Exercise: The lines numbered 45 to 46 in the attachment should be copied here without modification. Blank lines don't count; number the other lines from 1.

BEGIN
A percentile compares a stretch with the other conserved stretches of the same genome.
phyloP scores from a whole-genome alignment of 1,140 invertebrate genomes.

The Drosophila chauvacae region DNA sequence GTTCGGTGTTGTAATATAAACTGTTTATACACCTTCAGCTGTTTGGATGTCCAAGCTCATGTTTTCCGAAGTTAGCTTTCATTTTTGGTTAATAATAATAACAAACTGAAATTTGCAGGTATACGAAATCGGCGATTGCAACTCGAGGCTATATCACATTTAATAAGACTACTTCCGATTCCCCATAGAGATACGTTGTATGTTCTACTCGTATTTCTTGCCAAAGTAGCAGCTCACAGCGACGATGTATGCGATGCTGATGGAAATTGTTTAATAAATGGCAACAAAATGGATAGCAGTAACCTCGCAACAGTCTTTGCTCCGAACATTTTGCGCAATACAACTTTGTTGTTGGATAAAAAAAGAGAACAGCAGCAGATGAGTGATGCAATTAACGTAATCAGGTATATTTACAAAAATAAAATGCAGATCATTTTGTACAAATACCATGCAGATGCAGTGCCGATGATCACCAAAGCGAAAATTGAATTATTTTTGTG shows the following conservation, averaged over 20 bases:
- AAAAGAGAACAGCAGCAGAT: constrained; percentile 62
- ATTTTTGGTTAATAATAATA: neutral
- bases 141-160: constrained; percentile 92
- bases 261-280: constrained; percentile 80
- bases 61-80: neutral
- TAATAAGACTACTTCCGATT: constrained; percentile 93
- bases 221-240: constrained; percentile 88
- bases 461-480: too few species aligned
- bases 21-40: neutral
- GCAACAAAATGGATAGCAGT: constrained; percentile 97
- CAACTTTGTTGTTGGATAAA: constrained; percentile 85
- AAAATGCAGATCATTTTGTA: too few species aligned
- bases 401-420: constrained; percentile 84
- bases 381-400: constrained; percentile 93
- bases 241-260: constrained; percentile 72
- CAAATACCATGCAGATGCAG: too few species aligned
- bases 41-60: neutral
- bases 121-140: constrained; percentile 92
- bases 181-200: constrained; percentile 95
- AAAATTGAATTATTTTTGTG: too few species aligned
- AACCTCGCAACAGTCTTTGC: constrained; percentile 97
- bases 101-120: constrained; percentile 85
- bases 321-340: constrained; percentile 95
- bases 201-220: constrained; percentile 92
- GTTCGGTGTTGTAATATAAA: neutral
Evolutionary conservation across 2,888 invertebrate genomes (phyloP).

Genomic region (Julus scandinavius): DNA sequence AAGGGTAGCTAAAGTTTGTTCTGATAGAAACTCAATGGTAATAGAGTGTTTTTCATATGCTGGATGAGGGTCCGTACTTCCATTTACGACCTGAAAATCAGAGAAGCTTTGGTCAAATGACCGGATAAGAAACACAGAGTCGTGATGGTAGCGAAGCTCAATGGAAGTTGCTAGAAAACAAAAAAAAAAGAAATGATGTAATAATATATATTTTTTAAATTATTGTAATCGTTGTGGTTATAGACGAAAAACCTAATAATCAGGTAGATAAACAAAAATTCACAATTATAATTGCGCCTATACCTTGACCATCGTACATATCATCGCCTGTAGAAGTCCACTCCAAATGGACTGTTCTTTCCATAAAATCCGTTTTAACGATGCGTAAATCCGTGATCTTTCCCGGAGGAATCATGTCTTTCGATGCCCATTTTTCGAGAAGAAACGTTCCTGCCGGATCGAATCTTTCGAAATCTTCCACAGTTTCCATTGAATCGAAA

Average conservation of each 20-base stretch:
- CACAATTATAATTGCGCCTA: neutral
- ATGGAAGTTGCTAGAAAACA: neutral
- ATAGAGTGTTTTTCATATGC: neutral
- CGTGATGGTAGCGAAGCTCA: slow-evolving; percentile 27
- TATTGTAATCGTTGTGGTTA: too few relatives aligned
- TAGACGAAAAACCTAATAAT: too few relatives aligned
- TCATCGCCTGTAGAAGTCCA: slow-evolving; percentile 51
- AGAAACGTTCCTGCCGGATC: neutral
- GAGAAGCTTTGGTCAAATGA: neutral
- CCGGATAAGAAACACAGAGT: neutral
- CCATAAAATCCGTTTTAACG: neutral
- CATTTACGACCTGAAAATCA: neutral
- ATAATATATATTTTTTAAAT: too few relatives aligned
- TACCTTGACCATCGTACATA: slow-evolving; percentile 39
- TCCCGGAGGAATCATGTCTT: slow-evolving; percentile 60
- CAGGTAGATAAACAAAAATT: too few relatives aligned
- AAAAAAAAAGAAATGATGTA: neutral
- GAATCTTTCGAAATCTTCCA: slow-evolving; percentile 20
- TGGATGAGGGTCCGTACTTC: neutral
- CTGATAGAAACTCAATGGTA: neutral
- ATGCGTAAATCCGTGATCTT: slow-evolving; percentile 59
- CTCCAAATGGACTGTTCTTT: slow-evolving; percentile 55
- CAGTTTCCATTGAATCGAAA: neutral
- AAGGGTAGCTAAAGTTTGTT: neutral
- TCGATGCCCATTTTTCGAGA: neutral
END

- TACCTTGACCATCGTACATA: slow-evolving; percentile 39
- TCCCGGAGGAATCATGTCTT: slow-evolving; percentile 60